WENVOE COMMUNITY LIBRARY
Tel: 02920 594176 – during opening hours or firstname.lastname@example.org
Like and follow us on Facebook at: www.facebook.com/WenvoeCommunityLibrary
For general enquiries you can email us at email@example.com
Click and Collect – We shall continue to supply you with books on a click and collect basis during library closure. We’ll be at hand in the Community Centre on Tuesday and Thursday mornings between 10-12 to help you with on-line ordering and general enquiries. You can phone us during opening hours on 07526 478740 whilst we are closed and awaiting our exciting new building.
Pop-up book sales – On the second and fourth Saturday of each month, a pop-up stall selling pre-loved books, cards etc will be held on the grassed area to the front of the Community Centre from 10:30 – 12:30.
Please come and see us on the 11th and 25th of September.
Musings from a volunteer
Famous Last Words.
I must admit, I am one of those readers who will invariably turn to the last page of a novel to read the final words before deciding whether the book is for me or not. It is true that the opening sentences of a story are important, but so are the final words. A book’s last sentence is the final detail of a plot that has been presented to the readers’ imagination; it is a last chance for a lasting impression.
Some final lines have the power to disrupt and shake our expectations. Others will provide a sense of closure or leave us with a degree of ambiguity. An effective ending anchors the story in a reader’s mind long after the book is finished. Wuthering Heights, 1984, Gone with the Wind and Jane Eyre have memorable endings.
In Wuthering Heights, the narrator is in the graveyard and…(I) lingered round them under the benign sky: watched by the moths fluttering among the heath and harebells, listened to the soft wind breathing through the grass and wondered how anyone could ever imagine unquiet slumbers for the sleepers in the quiet earth.
A gentle ending to an emotional roller-coaster of a novel. Catherine, Edgar and Heathcliff lived tragic and tempestuous lives in total and mutual disharmony. Furthermore, their turbulent lives condemned the next generation to unhappiness. Now, however, they rest in peace and the young have moved on. Unlike many Victorian novels, Wuthering Heights has no happy ending, but the author has written a peaceful and serene conclusion for her anguished characters in describing nature at peace.
1984 ends abruptly with just four words: He Loved Big Brother.
The brief, stark and very powerful sentence establishes the inevitability of the hero’s life. He had fought the system which was engulfing and diminishing his true nature; he had loved and had been loved in return; for a brief glorious moment he had been truly free. In the end it was all for nothing. The futility of his rebellion makes his bid for freedom all the more tragic. He is once more just a faceless and nameless cog in the Party’s greater plans. His self-esteem and spirit have been utterly destroyed.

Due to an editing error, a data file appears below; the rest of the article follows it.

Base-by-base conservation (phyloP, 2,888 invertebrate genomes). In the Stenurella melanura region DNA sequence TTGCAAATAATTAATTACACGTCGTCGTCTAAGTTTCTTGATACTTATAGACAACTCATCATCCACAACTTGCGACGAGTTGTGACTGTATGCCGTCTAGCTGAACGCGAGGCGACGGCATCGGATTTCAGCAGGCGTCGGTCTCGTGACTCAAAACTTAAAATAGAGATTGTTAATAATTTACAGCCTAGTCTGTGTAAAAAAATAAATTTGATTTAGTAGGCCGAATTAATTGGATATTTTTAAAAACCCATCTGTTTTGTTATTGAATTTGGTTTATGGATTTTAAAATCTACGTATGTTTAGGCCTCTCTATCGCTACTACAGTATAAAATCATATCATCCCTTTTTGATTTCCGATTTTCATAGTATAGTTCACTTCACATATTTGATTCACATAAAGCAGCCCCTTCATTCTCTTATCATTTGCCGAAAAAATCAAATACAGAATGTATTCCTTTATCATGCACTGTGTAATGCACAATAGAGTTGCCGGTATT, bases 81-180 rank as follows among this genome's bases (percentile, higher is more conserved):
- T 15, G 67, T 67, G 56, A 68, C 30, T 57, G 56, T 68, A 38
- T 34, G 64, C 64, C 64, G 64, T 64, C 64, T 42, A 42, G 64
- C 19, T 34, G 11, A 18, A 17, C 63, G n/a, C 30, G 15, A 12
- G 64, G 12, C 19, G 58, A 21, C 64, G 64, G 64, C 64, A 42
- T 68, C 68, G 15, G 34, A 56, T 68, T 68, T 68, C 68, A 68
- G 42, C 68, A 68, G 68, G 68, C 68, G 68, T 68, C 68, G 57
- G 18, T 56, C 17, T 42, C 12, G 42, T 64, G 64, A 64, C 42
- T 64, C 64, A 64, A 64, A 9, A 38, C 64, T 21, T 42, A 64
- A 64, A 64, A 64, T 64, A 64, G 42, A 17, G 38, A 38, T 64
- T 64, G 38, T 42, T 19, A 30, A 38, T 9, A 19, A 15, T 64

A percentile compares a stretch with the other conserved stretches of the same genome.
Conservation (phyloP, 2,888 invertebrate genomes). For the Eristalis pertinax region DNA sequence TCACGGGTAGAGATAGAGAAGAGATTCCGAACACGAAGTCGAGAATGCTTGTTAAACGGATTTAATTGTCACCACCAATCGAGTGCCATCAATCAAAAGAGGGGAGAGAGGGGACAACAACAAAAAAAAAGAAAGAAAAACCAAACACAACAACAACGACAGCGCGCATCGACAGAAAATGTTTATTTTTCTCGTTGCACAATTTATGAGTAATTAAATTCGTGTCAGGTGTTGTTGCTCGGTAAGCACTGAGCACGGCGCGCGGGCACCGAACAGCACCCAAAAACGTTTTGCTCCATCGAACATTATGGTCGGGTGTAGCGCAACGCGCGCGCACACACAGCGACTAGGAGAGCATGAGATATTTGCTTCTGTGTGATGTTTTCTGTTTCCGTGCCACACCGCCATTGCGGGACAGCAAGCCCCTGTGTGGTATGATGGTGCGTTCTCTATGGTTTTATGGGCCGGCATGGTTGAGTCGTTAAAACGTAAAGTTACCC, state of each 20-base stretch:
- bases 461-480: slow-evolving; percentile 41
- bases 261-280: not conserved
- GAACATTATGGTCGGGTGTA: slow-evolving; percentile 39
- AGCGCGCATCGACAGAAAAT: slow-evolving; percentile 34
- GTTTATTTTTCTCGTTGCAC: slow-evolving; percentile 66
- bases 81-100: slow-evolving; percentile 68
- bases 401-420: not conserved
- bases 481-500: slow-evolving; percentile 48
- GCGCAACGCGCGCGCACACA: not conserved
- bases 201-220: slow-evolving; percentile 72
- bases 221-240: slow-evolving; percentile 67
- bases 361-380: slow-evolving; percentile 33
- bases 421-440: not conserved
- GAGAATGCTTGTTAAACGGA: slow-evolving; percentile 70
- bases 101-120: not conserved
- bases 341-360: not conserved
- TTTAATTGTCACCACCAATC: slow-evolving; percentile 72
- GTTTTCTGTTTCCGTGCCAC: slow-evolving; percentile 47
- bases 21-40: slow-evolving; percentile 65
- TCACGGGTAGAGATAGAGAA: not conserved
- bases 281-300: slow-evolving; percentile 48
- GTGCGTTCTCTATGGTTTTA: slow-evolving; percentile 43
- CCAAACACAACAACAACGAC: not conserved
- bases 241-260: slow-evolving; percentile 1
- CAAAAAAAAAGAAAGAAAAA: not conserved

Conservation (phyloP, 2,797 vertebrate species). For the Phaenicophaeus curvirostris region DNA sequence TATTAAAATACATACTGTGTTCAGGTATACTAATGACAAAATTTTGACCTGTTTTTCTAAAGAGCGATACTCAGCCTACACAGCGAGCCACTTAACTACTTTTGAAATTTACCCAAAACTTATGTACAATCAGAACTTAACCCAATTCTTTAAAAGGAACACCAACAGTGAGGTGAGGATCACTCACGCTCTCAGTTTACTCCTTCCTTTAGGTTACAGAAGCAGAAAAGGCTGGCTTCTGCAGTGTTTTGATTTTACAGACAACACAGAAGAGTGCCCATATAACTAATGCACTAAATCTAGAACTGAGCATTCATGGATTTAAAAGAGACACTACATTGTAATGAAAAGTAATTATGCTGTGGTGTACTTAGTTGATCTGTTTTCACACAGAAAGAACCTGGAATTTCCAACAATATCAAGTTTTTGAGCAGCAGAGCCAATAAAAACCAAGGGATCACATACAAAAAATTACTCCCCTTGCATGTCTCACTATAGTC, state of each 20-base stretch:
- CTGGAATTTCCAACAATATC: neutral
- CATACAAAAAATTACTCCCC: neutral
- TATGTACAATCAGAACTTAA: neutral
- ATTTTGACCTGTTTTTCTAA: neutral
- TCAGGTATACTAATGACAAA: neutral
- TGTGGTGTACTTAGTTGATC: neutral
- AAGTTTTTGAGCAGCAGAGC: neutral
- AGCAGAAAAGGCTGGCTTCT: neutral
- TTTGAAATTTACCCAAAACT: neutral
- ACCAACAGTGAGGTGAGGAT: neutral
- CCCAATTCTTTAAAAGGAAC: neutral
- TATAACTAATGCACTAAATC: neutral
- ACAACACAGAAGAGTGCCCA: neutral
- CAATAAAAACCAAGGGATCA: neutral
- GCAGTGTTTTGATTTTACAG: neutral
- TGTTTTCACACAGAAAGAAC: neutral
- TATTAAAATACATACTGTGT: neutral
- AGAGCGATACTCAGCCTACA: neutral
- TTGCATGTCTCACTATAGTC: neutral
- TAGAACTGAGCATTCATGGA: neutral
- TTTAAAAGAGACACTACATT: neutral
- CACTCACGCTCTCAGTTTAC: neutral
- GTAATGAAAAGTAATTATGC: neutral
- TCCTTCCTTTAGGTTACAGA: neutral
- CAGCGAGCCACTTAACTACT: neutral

Although Reader I married him is probably the most quoted, parodied, and adapted phrase in Jane Eyre, the novel actually concludes with a quotation from The Book of Revelations: Amen. Even so come, Lord Jesus.
It is not even Jane, or Rochester who quotes this, but St John somewhere in India on his deathbed. True to the majority of Victorian novels there is a happy ending – the good are rewarded and the evil have met their just deserts. God is praised for watching over the characters in the novel and guiding them to their destiny. Jane, although never overtly religious, reaches her true destiny in her marriage to Rochester. She has achieved all she has striven for.
A young woman who somehow just cannot reach her ‘true destiny’ and the reader is left with the lingering doubt that she may never do so, is Scarlett O’Hara from Gone with the Wind. On realising that Rhett Butler is walking out of her life for ever she cheers herself up with the following words: Tara. Home. I’ll go home, and I’ll think of some way to get him back. After all, tomorrow is another day.
Scarlett is not a likeable heroine. She is brash, self-centred, and totally heartless in her determination to achieve her own goals. The final words reveal her defiance. There is not only heartbreak, but a note of hope to rebuild what she has destroyed. In many ways she epitomises the America that emerged from the trauma of the civil war, hopeful and optimistic for a better future. But will she achieve her dream? That is something that many readers cannot agree upon.